first published in 1929,The Gardeners Bed-Book is a much beloved gardening classic by the renowned editor of House & Garden magazine in the 1920s and 30s. Each of its 365 perfectly sized little essays is meant to be read in bed at night after a long days work, either real or imagined, in the garden. A charming and mischievously funny companion to curl up with, Wright ranges comfortablyand lyricallyfrom giving gardening advice to meditating on such topics as antique collecting and travel, great literature and architecture. He is an addictive delight, as memorable describing the challenges of growing plume poppies as he is the simple pleasure of hanging up the dish towel once the housework is done. Written in language that is as timeless as it is seductive, The Gardeners Bed-Book will appeal to gardening experts and armchair enthusiasts alike.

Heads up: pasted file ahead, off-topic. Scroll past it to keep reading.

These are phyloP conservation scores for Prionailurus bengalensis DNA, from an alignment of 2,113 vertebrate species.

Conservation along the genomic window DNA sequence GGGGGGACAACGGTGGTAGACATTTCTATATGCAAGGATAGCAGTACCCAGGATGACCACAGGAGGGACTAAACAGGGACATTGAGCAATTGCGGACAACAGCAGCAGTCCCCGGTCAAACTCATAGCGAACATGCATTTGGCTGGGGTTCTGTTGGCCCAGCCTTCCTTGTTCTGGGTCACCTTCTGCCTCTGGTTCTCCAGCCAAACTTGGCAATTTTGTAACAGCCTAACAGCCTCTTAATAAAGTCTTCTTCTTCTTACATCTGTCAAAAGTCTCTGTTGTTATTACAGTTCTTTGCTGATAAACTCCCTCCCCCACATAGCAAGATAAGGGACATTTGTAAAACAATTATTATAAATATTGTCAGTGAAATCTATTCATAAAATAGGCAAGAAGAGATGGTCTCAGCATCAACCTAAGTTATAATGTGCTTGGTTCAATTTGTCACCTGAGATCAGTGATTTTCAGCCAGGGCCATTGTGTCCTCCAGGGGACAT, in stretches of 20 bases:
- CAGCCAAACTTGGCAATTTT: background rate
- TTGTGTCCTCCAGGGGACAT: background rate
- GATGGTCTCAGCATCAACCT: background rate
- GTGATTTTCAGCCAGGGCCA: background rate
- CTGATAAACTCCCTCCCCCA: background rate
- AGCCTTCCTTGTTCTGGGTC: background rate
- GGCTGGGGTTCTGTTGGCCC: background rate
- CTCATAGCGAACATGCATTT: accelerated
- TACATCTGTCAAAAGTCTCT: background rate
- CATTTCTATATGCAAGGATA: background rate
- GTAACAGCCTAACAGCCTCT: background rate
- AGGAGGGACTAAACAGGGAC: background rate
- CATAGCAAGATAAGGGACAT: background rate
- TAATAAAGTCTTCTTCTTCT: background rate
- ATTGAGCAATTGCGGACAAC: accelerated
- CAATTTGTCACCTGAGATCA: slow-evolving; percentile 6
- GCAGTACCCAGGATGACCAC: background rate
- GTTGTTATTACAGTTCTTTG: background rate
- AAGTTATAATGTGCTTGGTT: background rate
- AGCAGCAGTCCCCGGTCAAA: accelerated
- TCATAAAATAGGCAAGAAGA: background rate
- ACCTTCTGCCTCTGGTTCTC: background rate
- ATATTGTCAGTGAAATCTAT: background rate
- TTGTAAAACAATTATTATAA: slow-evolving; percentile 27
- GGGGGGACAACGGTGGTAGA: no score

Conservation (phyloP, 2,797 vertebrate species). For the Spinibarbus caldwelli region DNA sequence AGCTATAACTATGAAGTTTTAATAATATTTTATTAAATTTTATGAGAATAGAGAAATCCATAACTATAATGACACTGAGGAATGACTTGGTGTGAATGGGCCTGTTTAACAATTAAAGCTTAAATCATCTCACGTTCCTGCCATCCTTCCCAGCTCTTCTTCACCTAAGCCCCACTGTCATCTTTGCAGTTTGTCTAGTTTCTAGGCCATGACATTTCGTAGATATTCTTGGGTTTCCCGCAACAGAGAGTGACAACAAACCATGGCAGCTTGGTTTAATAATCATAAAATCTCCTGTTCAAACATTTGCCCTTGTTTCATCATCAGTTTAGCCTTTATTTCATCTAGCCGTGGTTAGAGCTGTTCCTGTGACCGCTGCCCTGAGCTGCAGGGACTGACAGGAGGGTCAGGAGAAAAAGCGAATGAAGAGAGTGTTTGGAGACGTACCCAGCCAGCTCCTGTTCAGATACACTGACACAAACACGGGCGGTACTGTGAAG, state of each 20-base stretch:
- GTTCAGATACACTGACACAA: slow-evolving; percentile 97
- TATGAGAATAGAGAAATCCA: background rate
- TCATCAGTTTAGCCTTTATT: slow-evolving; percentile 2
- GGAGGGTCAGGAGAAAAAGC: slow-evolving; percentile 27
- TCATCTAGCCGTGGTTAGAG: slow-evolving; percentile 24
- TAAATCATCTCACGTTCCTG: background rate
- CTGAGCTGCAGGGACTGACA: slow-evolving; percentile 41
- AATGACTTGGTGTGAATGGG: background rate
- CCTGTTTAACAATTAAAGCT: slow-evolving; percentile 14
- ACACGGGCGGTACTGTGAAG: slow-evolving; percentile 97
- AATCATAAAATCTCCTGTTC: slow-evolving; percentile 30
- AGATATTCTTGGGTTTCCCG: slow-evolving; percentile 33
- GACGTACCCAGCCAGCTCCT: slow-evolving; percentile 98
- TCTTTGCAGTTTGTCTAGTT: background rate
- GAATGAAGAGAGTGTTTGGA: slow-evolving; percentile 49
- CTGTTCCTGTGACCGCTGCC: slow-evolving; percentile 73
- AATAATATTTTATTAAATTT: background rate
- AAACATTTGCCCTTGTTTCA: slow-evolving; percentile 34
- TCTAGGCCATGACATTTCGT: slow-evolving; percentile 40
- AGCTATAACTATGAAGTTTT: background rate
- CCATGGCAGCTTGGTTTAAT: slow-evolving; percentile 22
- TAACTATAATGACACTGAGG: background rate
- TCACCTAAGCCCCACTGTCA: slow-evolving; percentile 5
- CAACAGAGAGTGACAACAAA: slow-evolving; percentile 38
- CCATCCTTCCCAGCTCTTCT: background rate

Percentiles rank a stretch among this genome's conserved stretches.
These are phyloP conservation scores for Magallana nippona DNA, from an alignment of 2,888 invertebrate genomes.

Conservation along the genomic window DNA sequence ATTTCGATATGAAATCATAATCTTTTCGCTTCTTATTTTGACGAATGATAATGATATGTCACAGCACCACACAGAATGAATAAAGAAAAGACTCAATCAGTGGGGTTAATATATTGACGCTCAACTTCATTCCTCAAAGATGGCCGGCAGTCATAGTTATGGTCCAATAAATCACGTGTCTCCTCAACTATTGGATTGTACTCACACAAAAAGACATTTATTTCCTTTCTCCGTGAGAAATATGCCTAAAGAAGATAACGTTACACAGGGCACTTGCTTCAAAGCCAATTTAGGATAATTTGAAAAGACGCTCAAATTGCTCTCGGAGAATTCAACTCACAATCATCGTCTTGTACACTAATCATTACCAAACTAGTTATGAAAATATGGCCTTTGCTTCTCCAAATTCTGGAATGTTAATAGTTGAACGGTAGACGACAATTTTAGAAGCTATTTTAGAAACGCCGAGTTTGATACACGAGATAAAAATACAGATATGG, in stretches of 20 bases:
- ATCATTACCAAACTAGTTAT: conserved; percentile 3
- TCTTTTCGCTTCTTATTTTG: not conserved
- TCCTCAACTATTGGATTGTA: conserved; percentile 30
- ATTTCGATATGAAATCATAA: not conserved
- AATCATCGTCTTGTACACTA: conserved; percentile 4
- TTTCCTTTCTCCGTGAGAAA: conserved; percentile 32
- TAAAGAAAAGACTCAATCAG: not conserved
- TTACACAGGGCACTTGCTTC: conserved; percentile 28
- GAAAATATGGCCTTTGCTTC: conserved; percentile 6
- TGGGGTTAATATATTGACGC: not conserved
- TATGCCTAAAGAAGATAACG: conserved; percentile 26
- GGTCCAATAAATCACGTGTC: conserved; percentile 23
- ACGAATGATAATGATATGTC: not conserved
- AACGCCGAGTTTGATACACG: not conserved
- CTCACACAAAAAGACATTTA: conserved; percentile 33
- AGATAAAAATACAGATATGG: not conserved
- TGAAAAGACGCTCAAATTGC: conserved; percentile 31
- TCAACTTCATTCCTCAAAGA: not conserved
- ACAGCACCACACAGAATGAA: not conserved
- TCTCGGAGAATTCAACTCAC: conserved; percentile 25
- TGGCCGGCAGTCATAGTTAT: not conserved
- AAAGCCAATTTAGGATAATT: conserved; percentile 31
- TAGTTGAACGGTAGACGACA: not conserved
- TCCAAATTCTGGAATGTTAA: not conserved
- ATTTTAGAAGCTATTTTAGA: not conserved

heirloom-maters reviewed The Gardener's Bed-Book : Short and Long Pieces to Be Read in Bed by Those Who Love Green Growing Things (Modern Library Gardening) on + 50 more book reviews
A gentle and thorhoougly enjoyable book by a man of wit, reading, and creativity. Kudos to those responsible for getting this back into print. Divided up for a reading each day of the year with one longer piece each month, the book gives perfect snippets of thought that lead you to think beyond them, provide a welcome chuckle, and offer the camaraderie of gardeners across the years. Although the original was written long before I was born, I found myself thinking how nice it would have been had Richardson Wright been a neighbor with whom I could swap cuttings and stories over the back fence.